‘How Metallica raised hell in De Westereen’ in Frisian with English subtitles gives you an idea of how laid back Frisians can be and how that worked to history’s advantage, like it did for Metallica.
This historical gig featured Twisted Sister as the opening act by mistake, making their hit song ‘We’re not gonna to take it’ that much more amusing, accidentally giving Metallica their first headliner in Europe. The bookers said to themselves, “they’ll be just as big as Iron Maiden”, and they were right.
The local church was less amused about having a ‘hard metal rock band’ play on Whitsun and asked the city to revoke the license for the show. The bookers’ answer to that was “but the Bible doesn’t say: Thou shalt not organise a hard rock concert” and
“church organs are loud, too”.
You’d assume the problems with the show for the church would be the lyrics because back in the 1980s all that devil talk was often banned. However, the Frisians in the documentary didn’t really understand the lyrics, so they didn’t care. The reverend at the time just thought it was too loud and not the best choice without any ranting and raving about blaspehmy like they did in the US at the time.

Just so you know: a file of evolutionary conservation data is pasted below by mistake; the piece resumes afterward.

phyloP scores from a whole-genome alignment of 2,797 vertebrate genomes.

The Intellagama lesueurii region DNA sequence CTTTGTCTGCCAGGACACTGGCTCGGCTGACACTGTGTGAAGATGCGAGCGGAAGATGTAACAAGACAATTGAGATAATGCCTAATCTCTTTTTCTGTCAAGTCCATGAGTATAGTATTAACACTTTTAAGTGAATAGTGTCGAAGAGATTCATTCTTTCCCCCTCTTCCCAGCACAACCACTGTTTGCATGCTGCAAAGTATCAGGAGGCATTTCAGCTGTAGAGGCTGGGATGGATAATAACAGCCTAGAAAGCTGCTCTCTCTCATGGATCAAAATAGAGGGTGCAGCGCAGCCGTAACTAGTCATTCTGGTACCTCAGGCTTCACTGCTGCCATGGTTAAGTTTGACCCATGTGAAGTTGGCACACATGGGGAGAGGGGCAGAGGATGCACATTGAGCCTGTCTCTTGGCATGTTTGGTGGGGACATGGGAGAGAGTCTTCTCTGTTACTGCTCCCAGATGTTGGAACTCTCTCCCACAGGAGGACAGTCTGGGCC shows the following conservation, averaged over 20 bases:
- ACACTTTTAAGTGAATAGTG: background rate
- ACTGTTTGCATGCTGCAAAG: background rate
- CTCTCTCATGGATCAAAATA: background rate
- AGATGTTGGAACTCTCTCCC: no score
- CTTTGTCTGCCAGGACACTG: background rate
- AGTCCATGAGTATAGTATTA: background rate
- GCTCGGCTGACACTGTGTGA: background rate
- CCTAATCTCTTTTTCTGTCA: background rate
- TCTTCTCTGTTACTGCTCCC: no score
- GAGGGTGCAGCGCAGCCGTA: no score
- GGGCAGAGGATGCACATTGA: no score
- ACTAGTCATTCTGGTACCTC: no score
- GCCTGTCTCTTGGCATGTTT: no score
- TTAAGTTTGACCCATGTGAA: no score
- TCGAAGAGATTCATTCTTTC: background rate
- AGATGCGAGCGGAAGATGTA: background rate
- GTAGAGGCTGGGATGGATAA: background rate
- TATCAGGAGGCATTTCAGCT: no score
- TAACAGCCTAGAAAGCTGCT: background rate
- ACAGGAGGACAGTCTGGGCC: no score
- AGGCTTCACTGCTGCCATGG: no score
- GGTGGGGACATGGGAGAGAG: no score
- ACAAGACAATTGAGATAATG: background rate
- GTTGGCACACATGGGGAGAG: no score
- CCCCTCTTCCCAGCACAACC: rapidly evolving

After looking at a few pictures, Metallica’s James Hetfield talks about hanging out with the fans, having a few beers and this one guy with real wooden clogs on.
Even if you’re not a metal fan, this video is still a great story.
‘How Metallica raised hell in De Westereen’ (English subtitles):
Besides pistachio, Antonio ice cream parlours in Ede and Wageningen are also selling ‘perfectly legal’ cannabis-flavoured ice cream imported from Italy. Owner Antonio Mulder says that it tastes like caramel and is made with cannabis seeds.
Like many other weed-flavoured Dutch products such as weed sauce for fries, it’s more about the idea of flirting with an illegal substance than hoping it could get you high.
Mulder adds that it’s probably not a good idea to suggest this flavour of ice cream to children, as it is more of a gimmick than anything else.